Microsoft, SAP Ask Federal Circuit to Bless Anti-Troll Tactic
SAN FRANCISCO — While Congress and the Obama administration look to crack down on patent troll litigation, the U.S. Court of Appeals for the Federal Circuit heard two cases last week that could put a new tool in the hands of accused infringers.
The issue is whether Microsoft Corp. and SAP can bring declaratory judgment actions for non-infringement when 72 of their customers were sued over the use of the technology giants' software. Microsoft and SAP argue that patent assertion entity DataTern Inc. targeted their customers—but not them—because the customers would be more likely to pay nuisance-value settlements.
Reflecting the charged debate surrounding troll litigation and the pressure on the judiciary to devise solutions, the Nov. 4 arguments set off fireworks, with Chief Judge Randall Rader accusing DataTern of running a "lucrative patent milking business" and Judge Kimberly Ann Moore calling Microsoft and SAP's arguments "crazy."
If DataTern really is a troll that puts the squeeze on timid companies, "why would Microsoft think it has legally adverse interests?" Moore asked Microsoft and SAP's lawyer, Edward Reines. "You clearly are a litigate-to-the-death sort of company, so why would you be worried that DataTern was coming after you?"
Reines, a partner at Weil, Gotshal & Manges, argued that mass customer litigation by PAEs is shaking public confidence in the legal system. Because DataTern was suing customers indiscriminately, and some of them were demanding indemnification from Microsoft and SAP, the companies met the standard for the court to exercise declaratory judgment jurisdiction, he argued.
Chief Judge Rader sounded sympathetic. "As a matter of policy, don't we prefer a single suit against a supplier, rather than letting you sue dozens and dozens of customers, and avoid the person you're ultimately after?" he asked DataTern attorney Erik Belt, a McCarter & English partner.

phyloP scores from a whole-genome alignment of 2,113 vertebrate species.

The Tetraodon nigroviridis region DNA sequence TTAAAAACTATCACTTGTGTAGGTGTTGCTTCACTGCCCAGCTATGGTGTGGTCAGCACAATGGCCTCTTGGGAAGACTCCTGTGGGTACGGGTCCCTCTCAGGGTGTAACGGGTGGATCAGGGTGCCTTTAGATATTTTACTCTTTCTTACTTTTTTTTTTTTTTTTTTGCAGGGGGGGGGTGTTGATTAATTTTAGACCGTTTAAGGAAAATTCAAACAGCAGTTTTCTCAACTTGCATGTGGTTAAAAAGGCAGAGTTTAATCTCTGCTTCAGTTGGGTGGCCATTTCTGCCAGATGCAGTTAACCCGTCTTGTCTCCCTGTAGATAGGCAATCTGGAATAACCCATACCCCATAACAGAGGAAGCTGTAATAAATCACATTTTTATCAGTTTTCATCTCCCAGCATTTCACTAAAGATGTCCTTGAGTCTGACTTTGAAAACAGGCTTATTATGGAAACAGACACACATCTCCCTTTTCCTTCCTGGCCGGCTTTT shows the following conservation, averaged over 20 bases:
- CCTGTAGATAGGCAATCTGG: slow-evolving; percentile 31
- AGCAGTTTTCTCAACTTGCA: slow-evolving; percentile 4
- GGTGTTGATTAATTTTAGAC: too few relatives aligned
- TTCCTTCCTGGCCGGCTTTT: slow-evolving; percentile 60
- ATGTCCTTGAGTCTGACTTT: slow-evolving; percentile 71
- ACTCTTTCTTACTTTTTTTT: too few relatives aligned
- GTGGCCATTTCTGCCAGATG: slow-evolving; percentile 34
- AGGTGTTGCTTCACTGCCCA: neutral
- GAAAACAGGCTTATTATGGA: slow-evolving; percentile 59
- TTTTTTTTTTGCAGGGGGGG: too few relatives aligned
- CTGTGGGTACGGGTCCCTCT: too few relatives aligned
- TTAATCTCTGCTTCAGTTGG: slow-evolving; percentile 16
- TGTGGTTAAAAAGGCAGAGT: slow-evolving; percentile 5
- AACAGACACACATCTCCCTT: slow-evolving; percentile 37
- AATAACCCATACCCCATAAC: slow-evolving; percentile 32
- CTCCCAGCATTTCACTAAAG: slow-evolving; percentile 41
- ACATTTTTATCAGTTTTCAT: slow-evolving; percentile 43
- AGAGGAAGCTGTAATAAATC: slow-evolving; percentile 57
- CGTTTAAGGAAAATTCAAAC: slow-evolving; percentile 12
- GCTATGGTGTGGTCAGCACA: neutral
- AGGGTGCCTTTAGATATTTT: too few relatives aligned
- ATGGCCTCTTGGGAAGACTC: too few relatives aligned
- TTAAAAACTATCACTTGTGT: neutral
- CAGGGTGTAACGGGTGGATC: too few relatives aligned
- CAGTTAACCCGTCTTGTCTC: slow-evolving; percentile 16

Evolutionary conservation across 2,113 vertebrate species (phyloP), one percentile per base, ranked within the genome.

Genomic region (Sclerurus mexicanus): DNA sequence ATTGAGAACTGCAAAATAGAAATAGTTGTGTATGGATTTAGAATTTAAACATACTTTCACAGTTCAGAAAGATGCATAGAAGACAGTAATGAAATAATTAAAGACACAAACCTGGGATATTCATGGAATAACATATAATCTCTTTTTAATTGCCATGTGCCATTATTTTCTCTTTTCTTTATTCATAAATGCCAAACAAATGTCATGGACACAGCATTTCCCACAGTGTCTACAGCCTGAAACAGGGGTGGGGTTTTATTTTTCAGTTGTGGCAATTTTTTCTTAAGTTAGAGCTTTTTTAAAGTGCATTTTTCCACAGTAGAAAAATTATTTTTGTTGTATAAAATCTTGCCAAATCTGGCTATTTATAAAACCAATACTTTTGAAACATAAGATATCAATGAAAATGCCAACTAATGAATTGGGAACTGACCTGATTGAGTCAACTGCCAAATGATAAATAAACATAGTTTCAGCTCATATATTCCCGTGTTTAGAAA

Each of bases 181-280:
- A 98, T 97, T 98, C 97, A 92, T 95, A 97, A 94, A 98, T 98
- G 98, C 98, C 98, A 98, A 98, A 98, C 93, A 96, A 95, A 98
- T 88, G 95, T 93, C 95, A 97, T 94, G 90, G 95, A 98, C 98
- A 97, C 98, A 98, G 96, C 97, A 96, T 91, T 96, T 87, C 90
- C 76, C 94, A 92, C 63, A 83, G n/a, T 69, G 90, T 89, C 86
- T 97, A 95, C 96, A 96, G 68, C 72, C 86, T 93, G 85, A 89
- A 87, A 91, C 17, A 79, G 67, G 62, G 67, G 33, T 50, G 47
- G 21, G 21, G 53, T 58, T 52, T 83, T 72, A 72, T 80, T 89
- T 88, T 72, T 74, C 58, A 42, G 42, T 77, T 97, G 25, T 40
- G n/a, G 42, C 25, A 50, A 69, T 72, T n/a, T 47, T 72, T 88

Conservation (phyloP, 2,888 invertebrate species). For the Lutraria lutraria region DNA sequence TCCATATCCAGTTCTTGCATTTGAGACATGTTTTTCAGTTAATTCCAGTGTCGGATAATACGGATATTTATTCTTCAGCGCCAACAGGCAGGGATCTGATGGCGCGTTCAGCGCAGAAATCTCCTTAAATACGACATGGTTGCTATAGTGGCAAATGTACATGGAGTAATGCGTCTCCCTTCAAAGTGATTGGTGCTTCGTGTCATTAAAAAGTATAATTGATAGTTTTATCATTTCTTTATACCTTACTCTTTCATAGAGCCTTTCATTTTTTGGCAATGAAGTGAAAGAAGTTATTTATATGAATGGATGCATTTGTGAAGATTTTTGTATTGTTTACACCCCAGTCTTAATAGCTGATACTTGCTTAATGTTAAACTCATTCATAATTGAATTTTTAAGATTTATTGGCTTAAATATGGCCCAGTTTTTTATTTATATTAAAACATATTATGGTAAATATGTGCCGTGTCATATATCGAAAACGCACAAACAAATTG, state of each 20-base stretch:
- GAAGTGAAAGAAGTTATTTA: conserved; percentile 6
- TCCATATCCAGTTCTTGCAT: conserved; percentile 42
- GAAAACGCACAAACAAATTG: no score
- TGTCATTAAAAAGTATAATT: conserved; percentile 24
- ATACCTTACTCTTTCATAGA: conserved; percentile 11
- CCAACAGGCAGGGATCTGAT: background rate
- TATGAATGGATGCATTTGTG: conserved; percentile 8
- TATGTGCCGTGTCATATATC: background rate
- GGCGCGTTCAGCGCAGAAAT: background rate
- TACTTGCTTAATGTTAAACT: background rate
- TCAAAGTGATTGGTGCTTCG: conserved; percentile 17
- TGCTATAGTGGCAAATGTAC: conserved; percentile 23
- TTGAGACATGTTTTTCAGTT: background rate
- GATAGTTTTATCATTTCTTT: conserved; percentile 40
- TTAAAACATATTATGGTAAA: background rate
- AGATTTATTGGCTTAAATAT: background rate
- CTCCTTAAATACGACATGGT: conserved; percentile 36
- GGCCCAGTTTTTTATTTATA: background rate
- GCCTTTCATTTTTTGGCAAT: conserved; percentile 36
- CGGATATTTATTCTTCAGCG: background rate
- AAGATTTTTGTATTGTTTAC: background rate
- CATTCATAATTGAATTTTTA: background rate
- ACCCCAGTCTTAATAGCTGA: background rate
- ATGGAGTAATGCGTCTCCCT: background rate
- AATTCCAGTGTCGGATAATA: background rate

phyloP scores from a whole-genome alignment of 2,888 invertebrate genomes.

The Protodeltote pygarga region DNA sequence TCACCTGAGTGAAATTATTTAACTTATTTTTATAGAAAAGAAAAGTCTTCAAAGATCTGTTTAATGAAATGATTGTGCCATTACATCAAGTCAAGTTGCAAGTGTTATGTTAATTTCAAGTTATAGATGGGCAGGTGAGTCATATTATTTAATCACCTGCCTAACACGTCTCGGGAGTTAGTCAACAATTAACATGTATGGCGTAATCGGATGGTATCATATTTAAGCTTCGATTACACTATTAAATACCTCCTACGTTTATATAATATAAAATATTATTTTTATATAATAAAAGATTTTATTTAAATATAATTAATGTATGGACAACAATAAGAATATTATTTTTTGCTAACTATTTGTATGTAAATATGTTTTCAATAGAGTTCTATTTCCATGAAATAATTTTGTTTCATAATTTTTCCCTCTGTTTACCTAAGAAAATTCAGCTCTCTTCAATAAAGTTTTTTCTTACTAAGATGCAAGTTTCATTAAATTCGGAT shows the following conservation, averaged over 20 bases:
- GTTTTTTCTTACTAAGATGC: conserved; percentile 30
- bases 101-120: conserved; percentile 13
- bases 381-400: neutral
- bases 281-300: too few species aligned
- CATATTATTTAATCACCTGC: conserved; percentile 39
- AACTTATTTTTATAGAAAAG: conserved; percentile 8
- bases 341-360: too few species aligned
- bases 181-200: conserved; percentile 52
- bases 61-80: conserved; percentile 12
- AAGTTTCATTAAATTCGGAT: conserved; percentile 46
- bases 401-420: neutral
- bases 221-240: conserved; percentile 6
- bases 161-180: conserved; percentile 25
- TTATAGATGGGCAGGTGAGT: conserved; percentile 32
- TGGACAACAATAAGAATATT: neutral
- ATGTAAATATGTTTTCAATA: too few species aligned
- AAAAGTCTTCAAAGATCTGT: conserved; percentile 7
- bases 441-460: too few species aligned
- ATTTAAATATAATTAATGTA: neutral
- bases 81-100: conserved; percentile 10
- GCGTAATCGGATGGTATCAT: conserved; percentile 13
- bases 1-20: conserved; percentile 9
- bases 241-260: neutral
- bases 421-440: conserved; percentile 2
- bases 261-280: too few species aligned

The third member of the panel, Judge Sharon Prost, did not join the discussion on jurisdiction.
DataTern is a subsidiary of U.K. venture capital company Amphion Innovations that was created to monetize IP that originates with Amphion's partner companies. The company brought suit in the Eastern District of Texas against a host of Fortune 500 companies that use Microsoft and SAP software, asserting its own patents for "facilitating the interaction of object oriented software with relational databases." It's not the Microsoft and SAP products per se that infringe, DataTern contends, but the manner in which the customers configured them.
Microsoft and SAP say DataTern brought scattershot claims without investigating the individual configurations. The tech giants brought actions for declaratory relief in the Southern District of New York. Judge Katherine Forrest granted them summary judgment last year.
In the meantime, patent litigation has grown into a prominent political issue. The White House's June 2013 report "Patent Assertion and U.S. Innovation" specifically cites the problem of PAEs suing customers, rather than manufacturers, and House Judiciary Chairman Bob Goodlatte has identified such suits as "an abusive patent litigation tactic."Chief Judge Rader, who has said repeatedly that the courts are capable or reining in "troll" litigation on their own, sounded sensitive to the issue last week as the court heard DataTern v. Microsoft and DataTern v. SAP.